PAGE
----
FROM holding an umbrella for his father as the pair drove the header together, to leading Victoria’s peak agriculture lobby group, Murra Warra farmer David Jochinke believes he was destined for a life on the land.
Fairfax Media is profiling farmers from across the state as part of Tuesday’s National Agriculture Day.
Mr Jochinke said he always knew he wanted to work in agriculture, but it was his keen interest in the community that helped him branch out into other areas of the industry.
“Growing up on a farm, I always had a keen interest to see what my grandfather and father were up,” he said.
“I loved riding on the machinery with my dad, even back when we had to use an umbrella for shade on the header.
“I always enjoyed working outside and being around whatever was happening.”
Mr Jochinke said as soon as he finished high school, he went to work on his family’s farm.
“Farming really is an opportunity for the whole family to be involved,” he said.
“Even though it is a workplace, there is an opportunity for people to be involved from an early age.”
Mr Jochinke studied at Longerenong College following high school and gained a diploma of agriculture.
“I would go to Longy during the day and work on the farm at night,” he said.
Mr Jochinke then started to pursue other interests in the industry, as one door would open after the next.
“Not long after I finished my diploma I had the opportunity to go to Canberra for a young farmers program,” he said.
“That exposed me to other people outside the region who had different thoughts and ways of production.
“I can really pinpoint that experience as starting my passion for looking at agriculture in different ways and I wanted to experience as much as the industry as I could.”
By then, Mr Jochinke had also started his journey with the Victorian Farmers Federation and was part of the district council in the region.
“Through the young farmers program I met Dooen’s Dean Johns, who was a Nuffield Scholar – I then set my sights on applying for a scholarship.”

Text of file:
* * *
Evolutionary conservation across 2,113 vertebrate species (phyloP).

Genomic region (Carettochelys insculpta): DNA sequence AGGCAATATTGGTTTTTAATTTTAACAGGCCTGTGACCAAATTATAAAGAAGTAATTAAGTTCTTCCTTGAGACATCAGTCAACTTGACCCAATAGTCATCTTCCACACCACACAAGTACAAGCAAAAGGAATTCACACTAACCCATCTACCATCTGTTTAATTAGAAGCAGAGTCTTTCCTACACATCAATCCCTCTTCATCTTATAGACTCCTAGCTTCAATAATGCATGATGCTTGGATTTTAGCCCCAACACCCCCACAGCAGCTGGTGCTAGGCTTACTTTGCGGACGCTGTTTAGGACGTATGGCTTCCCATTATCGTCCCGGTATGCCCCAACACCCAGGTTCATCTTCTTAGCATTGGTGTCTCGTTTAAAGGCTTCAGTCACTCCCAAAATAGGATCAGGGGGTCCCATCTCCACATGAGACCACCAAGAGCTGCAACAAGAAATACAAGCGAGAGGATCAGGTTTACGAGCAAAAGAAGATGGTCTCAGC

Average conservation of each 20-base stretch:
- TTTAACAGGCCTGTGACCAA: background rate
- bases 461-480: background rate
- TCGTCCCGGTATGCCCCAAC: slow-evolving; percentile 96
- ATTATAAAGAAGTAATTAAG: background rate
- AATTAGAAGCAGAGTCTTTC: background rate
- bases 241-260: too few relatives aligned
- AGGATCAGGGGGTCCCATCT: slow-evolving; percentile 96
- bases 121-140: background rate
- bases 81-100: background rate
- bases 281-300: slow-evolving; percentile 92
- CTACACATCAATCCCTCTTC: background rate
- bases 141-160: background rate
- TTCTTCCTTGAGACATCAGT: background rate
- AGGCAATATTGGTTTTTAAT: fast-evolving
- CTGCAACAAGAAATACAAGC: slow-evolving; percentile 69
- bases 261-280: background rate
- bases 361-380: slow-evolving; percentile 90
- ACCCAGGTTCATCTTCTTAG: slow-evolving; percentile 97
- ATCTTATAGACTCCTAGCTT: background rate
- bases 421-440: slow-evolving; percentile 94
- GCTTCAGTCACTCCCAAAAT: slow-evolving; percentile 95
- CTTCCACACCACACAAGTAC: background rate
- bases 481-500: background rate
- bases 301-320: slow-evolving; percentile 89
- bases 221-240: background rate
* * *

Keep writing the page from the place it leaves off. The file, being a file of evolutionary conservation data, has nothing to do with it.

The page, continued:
Mr Jochinke then spent some time backpacking in Europe and looking at international agriculture techniques.
In 2006, he became one of the youngest winners of the Nuffield Scholarship at age 29.
He used his scholarship to study how farmers influenced industry and government.
“That opportunity took me all over the world,” he said.
Last year, Mr Jochinke was elected president of the Victorian Farmers Federation.
“I struggle to think of anything else I would rather be doing."Murra Warra farmer David Jochinke
“I am very fortunate that a lot of members put faith in me to be part of organisation - I’m a mouthpiece for their concerns and I work hard to make sure everyone’s voices are heard,” he said.
“The job keeps me busy, but it also takes me away from the farm.
“Whenever I go to meetings, I meet people who are passionate about farming and that is what drives me to do what I can for them.”
Mr Jochinke said he had always been a strong believer of getting involved in community groups.
“If you want to make things happen, you have to put in,” he said.
Mr Jochinke said at the end of the day, the best thing about farming was seeing the fruits of your labour.
“Farming can be bittersweet, for example this year with the bad frost we had,” he said.
“But the part I really enjoy is seeing what you’ve achieved – you’ve planted the crop, prepared the paddock and physically achieved something at the end of the season.
“Farmers need to be resilient – when times are tough you have to pick yourself up and go again, that’s the hard part.
“But the real special part of the industry is that most of your neighbours are in the same boat and it’s that common interest that brings people together.”
Mr Jochinke said while his political involvements might come and go, his home would always be on the farm.
“I struggle to think of anything else I would rather be doing,” he said.